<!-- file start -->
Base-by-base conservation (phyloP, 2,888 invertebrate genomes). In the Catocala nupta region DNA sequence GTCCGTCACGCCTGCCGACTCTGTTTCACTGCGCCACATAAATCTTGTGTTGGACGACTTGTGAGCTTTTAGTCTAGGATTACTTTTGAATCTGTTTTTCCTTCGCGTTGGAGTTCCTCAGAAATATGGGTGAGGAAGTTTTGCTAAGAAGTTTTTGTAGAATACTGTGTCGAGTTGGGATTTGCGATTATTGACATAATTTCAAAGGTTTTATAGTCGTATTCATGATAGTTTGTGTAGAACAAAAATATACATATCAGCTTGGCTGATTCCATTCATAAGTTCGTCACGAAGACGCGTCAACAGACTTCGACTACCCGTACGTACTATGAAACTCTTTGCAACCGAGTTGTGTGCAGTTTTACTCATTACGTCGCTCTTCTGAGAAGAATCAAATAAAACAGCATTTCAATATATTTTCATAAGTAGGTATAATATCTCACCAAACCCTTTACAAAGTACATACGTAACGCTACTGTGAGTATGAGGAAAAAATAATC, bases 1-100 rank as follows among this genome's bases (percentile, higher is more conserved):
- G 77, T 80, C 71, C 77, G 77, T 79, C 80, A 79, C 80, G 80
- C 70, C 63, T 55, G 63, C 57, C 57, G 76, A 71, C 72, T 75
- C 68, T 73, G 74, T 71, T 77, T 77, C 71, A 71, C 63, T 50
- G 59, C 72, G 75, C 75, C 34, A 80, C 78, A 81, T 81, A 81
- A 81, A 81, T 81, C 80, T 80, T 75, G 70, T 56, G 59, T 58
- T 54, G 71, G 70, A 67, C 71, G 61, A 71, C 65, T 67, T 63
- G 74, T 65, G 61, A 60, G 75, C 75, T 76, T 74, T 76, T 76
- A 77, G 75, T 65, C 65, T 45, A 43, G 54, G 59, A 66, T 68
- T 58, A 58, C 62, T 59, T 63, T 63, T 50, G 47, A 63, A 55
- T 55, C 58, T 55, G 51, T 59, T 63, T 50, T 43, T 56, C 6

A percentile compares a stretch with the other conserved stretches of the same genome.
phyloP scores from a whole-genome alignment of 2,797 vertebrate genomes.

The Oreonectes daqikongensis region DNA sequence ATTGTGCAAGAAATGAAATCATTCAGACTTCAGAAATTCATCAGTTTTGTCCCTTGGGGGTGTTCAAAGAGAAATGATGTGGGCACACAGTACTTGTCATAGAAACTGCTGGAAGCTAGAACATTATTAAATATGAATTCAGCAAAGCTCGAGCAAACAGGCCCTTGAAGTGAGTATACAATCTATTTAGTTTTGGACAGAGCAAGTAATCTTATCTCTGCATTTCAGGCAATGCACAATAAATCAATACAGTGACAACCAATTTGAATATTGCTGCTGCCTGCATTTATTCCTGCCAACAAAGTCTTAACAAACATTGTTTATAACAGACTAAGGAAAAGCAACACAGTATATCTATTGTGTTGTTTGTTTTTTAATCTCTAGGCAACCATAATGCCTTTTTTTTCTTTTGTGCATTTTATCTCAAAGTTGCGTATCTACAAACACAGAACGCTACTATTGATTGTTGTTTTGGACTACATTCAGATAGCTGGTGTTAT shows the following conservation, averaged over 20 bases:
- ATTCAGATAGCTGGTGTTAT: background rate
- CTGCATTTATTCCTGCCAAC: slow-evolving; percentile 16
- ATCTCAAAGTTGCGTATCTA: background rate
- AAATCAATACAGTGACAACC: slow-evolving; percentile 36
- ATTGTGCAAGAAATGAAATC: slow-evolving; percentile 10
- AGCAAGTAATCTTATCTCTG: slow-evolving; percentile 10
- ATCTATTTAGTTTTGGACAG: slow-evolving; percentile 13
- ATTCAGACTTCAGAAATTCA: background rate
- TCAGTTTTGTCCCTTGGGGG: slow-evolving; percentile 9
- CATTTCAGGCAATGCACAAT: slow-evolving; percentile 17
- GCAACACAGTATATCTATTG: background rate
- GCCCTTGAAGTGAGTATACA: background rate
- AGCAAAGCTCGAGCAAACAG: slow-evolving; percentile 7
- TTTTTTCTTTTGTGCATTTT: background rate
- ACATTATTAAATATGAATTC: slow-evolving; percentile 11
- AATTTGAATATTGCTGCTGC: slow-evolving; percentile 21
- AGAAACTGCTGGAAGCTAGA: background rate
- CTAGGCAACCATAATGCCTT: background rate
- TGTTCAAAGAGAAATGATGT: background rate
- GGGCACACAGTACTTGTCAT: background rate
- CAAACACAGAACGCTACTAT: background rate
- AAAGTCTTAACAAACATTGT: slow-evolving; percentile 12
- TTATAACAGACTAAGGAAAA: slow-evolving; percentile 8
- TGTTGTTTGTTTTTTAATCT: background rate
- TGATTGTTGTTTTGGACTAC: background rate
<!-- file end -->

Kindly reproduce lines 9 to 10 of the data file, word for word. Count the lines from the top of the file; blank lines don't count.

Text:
- A 77, G 75, T 65, C 65, T 45, A 43, G 54, G 59, A 66, T 68
- T 58, A 58, C 62, T 59, T 63, T 63, T 50, G 47, A 63, A 55